- [Instructor] Scrollspy lets Bootstrap keep track of the scrolling of the page and modifies classes in an app according to the position of the scroll. So let's take a look at how that works. Now to use Scrollspy, you need to make sure that you add a data spy equals scroll attribute on the container of the element that you want to track scrolling in. Now that element also needs to have a position of relative. This is usually the body that gets this position. You also need to target the map element that you want Bootstrap to update with the data target and then the ID of this element and so usually this is the navigation that you want to track and you add an ID attribute to that navigation and then from the element that you are targeting scroll, you use this data-target equals ID.
It's going to make a lot of sense when we do an example. Now for navigation, this trick is not really going to make sense unless you change that navigation's positioning to fixed-top. We could do that with a Bootstrap class, now technically you could use the position sticky attribute but it doesn't have enough browser support so I would stay away from that. There's an option for specifying an offset and that can make up for the fact that when you use fixed-top, it takes that element out of the flow of the document, so you're going to make up some room with this data-offset attribute.
There are some other tricks that you need to do in order to make this look fantastic, so we'll take a look at that as well. So here I have a pretty simple example you can see that it's a navigation that sits at the top and I have some very basic content, really just a bunch of text on the page so what I want to do is modify this navigation so that it sits at the top, so let's go ahead and do that. We'll take this navigation, it's right here so I'm going to add the fixed-top class here.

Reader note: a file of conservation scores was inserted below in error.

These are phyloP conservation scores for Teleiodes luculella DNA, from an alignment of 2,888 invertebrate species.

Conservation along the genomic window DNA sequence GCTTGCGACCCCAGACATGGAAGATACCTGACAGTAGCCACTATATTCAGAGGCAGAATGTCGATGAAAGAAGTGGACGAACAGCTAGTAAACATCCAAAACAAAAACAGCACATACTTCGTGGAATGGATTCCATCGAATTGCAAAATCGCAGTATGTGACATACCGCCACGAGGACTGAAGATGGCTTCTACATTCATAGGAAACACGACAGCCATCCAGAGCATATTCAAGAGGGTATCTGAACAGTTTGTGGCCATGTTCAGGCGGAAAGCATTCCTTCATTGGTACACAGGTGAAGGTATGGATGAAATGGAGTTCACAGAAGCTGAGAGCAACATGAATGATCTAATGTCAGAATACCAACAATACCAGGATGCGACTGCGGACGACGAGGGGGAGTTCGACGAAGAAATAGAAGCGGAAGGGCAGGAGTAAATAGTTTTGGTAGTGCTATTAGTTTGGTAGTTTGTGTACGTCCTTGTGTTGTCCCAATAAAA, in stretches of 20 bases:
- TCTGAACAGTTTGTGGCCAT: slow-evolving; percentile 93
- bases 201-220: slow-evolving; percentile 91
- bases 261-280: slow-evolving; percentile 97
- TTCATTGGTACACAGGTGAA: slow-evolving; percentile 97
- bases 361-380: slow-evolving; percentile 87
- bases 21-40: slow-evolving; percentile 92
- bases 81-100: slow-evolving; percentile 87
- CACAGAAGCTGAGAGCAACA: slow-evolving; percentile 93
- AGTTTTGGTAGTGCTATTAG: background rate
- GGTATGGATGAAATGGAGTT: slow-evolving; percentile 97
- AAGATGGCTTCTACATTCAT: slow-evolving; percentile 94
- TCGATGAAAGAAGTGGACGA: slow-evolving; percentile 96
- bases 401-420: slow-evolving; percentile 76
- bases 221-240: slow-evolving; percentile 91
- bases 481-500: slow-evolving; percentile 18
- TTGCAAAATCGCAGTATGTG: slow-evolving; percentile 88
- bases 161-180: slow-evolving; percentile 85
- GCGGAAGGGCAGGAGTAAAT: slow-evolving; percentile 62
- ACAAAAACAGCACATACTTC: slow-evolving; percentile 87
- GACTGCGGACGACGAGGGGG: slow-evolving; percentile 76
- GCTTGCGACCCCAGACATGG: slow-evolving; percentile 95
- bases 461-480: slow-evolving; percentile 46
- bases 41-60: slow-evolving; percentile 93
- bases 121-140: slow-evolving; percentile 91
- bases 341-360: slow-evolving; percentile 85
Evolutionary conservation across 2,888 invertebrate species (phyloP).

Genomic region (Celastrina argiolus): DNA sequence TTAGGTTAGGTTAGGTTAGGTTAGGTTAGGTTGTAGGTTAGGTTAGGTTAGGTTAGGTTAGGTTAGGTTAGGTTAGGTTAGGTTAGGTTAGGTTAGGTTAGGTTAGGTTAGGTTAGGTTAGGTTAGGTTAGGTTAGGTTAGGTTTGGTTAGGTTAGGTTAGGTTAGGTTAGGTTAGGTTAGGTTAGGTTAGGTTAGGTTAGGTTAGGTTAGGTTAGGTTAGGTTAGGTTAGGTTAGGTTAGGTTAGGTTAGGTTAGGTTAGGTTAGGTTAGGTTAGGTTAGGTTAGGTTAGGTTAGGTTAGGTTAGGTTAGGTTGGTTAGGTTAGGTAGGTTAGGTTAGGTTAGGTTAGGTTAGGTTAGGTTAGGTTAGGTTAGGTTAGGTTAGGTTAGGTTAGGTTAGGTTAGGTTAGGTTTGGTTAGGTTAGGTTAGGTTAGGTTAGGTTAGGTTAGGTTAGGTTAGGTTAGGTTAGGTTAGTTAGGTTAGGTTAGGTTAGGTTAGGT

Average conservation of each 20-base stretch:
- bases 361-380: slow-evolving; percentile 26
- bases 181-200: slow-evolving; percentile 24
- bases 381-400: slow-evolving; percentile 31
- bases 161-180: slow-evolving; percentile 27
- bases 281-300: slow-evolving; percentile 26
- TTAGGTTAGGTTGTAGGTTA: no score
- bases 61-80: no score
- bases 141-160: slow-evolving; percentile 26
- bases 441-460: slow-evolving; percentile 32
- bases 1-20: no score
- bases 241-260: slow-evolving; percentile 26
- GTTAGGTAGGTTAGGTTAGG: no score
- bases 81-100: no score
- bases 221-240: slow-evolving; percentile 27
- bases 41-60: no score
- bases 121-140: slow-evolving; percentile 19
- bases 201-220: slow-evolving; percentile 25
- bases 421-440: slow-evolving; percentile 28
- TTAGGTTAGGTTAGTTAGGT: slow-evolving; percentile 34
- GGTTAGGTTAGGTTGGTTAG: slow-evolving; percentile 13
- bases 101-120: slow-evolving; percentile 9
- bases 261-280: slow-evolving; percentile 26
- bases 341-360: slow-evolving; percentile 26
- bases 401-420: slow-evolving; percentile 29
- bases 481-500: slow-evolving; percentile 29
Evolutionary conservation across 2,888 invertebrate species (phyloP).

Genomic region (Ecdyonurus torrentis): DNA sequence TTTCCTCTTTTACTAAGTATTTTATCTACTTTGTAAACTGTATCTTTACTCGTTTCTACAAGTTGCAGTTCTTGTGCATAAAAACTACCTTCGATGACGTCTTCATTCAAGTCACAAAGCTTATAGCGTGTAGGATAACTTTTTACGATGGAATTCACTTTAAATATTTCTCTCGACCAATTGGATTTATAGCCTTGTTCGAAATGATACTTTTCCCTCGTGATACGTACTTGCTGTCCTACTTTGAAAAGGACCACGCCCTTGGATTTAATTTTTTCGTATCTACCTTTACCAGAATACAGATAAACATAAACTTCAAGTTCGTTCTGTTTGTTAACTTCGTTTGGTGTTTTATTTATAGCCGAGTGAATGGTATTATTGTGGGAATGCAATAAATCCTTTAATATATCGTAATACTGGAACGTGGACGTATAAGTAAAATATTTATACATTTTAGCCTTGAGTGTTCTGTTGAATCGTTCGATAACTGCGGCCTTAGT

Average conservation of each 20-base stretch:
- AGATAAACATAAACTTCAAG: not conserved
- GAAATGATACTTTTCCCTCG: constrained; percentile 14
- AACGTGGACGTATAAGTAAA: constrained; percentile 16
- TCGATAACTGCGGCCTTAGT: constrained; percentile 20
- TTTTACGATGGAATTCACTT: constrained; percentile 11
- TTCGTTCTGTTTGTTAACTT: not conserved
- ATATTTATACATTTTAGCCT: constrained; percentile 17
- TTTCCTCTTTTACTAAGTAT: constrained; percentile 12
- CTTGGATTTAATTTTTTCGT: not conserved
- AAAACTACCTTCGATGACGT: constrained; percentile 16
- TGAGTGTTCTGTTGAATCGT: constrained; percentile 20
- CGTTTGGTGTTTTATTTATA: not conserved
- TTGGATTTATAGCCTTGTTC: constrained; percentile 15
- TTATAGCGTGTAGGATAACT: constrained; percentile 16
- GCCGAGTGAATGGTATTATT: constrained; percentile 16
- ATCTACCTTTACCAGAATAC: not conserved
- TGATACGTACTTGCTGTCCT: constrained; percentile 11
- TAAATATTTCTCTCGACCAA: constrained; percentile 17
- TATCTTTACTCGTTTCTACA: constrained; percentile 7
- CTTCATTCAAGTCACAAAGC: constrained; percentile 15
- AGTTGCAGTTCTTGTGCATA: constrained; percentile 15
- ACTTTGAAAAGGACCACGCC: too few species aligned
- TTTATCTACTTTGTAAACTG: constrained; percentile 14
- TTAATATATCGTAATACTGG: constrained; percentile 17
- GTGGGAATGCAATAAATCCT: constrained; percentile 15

So fixed-top and what that does is take the navigation out of the flow of the document, you can see that right now you can't see the top of that. And because of that, I'm going to need to add some style. So I'll do that, you really need to do that on a separate CSS file but we'll just go ahead and add an embedded style sheet with this style tag right here. For production I would obviously put this on a separate CSS file and then I need to add a little bit of padding at the top and I'll do 80px right here.
So that's going to take care of adding some spacing to the top of the page. And obviously I need to specify a selector, so I want to do that on the body and let's go ahead and save. You can see now that the Our Mission is in a little bit better position now with that fixed-top and now when I scroll this sort of stays up at the top of the page. So as you know, when you use navigation you can specify that one of the elements be active and the job of this Scrollspy component is to sort of automatically take care of that for you as you scroll the page.
Now you're going to notice that if I click on these elements, they are targeting the different places so when I click on Services it kind of scrolls to Services, when I click on Mission, it scrolls to Mission. There's a little bit of a problem because I've added this padding, we'll be taking care of that a little bit later. Alright so to make this scroll fix work I need to add something else to the body and that is going to be a position of relative, this is required for this element to work.
And then on the body tag itself, I need to add a data spy and it needs to say scroll and then a data target attribute that is going to target our navigation. I've given my navigation a ID of navbar-site so that's what I'm going to put on this target right here. Now my data target does need to have the pound sign in it, it's easier to forget that sometimes the data targets need to have this pound sign but the ID's don't.